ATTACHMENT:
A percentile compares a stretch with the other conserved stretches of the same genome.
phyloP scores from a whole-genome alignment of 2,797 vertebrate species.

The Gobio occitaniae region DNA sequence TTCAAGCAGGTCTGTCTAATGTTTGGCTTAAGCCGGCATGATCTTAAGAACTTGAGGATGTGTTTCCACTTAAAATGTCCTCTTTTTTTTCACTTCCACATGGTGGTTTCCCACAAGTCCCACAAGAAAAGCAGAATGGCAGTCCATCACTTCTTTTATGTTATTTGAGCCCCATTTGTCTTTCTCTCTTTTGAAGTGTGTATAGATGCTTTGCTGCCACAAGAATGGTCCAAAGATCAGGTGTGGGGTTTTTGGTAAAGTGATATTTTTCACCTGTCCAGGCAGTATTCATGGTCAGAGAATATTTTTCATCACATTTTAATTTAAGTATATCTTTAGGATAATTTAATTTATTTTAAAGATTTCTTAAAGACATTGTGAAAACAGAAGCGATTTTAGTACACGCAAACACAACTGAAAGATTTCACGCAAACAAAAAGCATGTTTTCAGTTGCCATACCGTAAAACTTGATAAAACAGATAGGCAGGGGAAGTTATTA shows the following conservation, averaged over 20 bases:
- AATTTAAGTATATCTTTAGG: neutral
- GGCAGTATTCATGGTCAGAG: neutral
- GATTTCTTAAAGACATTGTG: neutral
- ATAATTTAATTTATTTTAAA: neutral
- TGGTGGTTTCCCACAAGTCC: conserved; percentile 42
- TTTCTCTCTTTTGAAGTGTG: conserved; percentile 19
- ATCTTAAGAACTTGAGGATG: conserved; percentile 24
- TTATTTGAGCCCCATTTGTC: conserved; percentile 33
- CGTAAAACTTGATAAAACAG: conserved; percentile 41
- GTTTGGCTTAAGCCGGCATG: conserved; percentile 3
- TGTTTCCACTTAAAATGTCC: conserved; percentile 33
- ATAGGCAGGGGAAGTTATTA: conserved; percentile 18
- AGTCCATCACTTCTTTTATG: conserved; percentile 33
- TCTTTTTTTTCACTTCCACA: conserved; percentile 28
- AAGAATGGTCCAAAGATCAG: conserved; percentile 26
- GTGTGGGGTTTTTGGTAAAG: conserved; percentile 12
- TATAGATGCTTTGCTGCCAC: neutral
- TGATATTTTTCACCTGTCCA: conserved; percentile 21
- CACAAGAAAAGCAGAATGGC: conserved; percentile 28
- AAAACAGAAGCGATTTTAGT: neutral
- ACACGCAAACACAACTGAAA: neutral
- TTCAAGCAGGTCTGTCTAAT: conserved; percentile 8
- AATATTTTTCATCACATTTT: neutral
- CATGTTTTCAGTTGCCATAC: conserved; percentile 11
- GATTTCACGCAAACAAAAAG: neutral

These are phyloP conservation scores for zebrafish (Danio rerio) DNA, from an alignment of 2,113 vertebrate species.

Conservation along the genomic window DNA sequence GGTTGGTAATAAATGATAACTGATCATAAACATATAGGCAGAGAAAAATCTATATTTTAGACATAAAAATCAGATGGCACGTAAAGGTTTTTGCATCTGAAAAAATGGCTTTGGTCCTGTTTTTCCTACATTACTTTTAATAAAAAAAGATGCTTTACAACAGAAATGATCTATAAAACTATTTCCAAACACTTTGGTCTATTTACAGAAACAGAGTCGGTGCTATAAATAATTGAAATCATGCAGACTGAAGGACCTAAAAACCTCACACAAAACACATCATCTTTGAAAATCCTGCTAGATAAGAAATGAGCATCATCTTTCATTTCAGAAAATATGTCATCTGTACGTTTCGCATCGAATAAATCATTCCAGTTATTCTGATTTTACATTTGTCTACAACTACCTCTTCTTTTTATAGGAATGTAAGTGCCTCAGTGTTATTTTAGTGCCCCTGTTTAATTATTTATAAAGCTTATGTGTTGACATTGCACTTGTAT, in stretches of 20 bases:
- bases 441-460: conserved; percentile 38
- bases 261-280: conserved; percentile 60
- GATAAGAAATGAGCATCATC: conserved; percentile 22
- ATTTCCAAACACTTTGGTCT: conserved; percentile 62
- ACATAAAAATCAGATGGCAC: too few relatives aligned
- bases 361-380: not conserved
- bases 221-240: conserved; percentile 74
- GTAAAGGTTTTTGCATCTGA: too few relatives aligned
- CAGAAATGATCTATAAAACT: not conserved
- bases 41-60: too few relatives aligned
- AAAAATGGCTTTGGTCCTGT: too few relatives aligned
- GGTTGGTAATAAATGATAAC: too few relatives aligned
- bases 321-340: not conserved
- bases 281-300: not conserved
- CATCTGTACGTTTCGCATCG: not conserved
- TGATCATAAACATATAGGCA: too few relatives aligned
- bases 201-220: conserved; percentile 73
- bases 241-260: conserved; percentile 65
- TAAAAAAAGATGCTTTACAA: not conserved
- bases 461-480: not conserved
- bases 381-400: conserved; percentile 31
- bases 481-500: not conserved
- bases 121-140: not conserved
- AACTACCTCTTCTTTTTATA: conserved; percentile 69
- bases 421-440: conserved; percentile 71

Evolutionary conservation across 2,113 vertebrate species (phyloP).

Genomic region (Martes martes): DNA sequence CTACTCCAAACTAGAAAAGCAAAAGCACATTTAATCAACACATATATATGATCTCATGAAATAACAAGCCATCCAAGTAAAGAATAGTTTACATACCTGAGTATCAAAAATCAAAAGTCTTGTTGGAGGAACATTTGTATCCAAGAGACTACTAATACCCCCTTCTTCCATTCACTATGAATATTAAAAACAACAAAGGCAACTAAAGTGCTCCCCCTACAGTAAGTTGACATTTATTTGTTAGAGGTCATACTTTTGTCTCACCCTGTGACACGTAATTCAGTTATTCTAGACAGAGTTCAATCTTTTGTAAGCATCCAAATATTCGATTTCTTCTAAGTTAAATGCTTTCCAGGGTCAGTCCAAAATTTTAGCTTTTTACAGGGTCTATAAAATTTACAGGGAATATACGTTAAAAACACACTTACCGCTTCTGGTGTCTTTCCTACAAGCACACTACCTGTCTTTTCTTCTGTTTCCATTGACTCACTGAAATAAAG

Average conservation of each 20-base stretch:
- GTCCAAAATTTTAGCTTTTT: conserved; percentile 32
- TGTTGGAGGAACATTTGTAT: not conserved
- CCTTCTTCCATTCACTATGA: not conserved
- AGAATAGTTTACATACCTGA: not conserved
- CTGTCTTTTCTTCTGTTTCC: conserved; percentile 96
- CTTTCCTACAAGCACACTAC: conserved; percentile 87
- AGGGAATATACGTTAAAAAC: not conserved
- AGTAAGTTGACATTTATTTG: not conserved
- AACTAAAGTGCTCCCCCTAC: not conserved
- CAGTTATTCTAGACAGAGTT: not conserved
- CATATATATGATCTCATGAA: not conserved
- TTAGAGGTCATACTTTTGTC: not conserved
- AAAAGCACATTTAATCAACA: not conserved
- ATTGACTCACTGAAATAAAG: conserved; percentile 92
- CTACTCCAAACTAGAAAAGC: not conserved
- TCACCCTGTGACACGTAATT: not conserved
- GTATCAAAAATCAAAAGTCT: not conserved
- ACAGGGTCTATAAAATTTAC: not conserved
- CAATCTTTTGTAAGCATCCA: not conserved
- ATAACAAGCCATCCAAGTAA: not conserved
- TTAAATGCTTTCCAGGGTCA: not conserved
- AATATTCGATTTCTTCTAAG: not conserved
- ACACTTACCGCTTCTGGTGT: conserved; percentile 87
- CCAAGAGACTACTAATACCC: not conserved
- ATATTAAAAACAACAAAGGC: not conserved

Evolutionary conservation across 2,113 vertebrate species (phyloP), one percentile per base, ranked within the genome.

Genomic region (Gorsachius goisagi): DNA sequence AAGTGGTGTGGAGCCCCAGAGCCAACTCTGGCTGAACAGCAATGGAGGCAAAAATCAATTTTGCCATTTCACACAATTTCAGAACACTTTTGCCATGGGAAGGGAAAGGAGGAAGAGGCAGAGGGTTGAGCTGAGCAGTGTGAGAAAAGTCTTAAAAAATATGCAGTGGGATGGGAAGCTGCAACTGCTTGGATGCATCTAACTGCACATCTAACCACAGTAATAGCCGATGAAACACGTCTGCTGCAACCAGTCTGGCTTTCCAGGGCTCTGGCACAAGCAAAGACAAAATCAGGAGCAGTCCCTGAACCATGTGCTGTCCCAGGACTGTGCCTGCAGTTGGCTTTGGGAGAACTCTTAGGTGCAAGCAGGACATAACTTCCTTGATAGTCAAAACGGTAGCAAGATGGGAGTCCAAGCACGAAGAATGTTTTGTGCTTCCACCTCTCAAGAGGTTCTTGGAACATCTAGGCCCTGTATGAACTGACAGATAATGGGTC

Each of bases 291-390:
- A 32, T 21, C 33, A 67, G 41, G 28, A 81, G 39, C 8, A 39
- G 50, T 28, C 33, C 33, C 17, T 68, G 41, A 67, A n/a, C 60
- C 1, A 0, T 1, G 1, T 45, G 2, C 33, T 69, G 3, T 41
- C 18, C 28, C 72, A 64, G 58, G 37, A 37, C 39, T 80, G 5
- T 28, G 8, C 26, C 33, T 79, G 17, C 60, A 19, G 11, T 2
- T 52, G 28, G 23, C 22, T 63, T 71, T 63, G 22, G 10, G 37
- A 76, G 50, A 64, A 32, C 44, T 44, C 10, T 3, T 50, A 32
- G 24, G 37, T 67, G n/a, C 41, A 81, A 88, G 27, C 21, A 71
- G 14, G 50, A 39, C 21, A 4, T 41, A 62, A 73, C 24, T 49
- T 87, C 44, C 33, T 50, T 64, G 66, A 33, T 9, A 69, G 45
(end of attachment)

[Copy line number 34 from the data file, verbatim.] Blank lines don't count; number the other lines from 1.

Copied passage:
- ATTTCCAAACACTTTGGTCT: conserved; percentile 62